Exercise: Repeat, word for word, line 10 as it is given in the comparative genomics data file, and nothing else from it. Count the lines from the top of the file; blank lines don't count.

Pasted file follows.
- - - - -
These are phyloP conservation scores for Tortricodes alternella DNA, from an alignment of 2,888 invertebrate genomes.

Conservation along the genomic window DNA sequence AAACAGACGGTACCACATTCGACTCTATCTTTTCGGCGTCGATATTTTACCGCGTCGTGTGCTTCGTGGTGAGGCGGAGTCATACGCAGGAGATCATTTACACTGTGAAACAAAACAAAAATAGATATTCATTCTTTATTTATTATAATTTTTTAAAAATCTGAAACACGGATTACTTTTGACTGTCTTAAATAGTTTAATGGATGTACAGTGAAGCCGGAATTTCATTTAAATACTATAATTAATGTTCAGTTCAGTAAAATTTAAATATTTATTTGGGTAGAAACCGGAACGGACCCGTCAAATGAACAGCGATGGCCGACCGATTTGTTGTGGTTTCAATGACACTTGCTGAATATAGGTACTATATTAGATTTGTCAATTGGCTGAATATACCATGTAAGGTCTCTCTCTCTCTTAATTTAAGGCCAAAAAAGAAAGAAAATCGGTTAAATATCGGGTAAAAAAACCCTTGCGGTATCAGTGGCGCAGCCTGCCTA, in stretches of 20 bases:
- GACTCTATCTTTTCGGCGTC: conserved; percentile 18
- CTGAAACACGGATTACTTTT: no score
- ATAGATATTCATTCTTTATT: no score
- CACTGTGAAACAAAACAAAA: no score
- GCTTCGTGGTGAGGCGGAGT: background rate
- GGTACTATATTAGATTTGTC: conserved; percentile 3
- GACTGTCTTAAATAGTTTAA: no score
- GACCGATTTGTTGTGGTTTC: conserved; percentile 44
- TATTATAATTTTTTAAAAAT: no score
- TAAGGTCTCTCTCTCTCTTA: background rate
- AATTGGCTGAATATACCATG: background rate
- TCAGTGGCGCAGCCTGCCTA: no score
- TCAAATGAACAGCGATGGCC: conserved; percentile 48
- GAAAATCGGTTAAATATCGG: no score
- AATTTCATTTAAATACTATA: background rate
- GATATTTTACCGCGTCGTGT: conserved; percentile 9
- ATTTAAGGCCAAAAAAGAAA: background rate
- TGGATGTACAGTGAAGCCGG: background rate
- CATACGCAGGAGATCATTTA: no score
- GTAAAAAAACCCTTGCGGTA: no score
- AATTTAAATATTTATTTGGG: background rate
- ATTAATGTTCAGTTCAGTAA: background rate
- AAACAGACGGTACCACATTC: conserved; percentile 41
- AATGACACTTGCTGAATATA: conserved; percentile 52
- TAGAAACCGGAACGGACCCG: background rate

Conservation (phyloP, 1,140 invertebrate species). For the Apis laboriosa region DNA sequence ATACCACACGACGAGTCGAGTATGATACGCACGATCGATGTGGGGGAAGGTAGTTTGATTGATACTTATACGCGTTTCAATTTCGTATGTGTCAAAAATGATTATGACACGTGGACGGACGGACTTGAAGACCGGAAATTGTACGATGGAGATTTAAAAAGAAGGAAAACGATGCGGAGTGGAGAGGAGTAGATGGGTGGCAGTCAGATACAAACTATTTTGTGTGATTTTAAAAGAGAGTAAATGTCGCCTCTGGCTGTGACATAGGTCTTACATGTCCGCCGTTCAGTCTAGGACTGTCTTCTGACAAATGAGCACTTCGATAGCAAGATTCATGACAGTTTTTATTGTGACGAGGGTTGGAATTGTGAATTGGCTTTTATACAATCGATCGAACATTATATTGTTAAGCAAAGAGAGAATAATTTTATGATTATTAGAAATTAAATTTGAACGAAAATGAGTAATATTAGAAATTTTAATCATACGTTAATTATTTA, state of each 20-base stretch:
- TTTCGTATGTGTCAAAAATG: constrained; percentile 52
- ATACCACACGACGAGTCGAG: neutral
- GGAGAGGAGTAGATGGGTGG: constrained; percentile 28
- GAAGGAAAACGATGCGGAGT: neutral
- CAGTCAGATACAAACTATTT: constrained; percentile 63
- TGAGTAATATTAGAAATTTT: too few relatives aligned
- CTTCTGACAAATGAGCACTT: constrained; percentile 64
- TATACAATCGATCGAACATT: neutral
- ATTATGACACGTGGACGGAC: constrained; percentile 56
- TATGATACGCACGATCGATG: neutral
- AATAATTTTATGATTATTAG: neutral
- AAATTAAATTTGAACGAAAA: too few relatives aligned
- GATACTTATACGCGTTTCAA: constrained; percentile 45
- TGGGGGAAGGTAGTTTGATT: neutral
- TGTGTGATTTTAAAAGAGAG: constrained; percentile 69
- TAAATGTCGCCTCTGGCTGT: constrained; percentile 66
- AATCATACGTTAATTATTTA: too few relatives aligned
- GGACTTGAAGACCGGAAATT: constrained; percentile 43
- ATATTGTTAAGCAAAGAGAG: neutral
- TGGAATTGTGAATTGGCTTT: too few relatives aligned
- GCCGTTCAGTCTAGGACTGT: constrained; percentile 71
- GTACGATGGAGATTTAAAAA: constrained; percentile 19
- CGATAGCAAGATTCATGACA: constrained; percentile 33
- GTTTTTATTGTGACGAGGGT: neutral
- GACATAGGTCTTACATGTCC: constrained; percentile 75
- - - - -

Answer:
- GACCGATTTGTTGTGGTTTC: conserved; percentile 44